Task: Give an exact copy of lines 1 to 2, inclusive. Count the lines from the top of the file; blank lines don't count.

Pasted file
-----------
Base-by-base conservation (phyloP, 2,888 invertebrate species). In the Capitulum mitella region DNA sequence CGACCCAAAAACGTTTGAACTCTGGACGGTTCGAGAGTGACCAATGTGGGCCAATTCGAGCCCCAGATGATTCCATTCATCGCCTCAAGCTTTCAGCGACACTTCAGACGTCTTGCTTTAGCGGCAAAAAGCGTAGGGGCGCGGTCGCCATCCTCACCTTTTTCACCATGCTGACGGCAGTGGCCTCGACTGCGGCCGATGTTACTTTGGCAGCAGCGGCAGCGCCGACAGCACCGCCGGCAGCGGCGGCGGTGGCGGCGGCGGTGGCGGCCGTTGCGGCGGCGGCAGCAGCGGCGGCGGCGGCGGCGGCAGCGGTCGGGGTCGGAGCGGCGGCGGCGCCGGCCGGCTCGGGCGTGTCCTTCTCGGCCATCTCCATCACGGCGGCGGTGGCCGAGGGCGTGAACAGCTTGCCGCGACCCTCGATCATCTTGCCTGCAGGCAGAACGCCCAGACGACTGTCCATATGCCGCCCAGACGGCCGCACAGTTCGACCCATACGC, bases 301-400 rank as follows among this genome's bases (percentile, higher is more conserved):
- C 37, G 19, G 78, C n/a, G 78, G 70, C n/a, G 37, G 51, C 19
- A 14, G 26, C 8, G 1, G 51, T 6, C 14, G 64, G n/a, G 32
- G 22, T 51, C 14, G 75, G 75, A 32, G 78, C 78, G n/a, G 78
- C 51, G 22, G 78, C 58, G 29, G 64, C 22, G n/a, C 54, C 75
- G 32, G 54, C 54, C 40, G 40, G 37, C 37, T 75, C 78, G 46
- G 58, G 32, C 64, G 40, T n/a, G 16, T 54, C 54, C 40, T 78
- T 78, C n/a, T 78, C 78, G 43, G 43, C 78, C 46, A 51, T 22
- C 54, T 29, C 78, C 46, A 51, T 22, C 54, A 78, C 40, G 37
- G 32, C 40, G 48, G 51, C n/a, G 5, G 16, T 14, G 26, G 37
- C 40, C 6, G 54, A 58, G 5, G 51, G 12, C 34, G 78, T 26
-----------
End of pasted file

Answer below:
Base-by-base conservation (phyloP, 2,888 invertebrate species). In the Capitulum mitella region DNA sequence CGACCCAAAAACGTTTGAACTCTGGACGGTTCGAGAGTGACCAATGTGGGCCAATTCGAGCCCCAGATGATTCCATTCATCGCCTCAAGCTTTCAGCGACACTTCAGACGTCTTGCTTTAGCGGCAAAAAGCGTAGGGGCGCGGTCGCCATCCTCACCTTTTTCACCATGCTGACGGCAGTGGCCTCGACTGCGGCCGATGTTACTTTGGCAGCAGCGGCAGCGCCGACAGCACCGCCGGCAGCGGCGGCGGTGGCGGCGGCGGTGGCGGCCGTTGCGGCGGCGGCAGCAGCGGCGGCGGCGGCGGCGGCAGCGGTCGGGGTCGGAGCGGCGGCGGCGCCGGCCGGCTCGGGCGTGTCCTTCTCGGCCATCTCCATCACGGCGGCGGTGGCCGAGGGCGTGAACAGCTTGCCGCGACCCTCGATCATCTTGCCTGCAGGCAGAACGCCCAGACGACTGTCCATATGCCGCCCAGACGGCCGCACAGTTCGACCCATACGC, bases 301-400 rank as follows among this genome's bases (percentile, higher is more conserved):
- C 37, G 19, G 78, C n/a, G 78, G 70, C n/a, G 37, G 51, C 19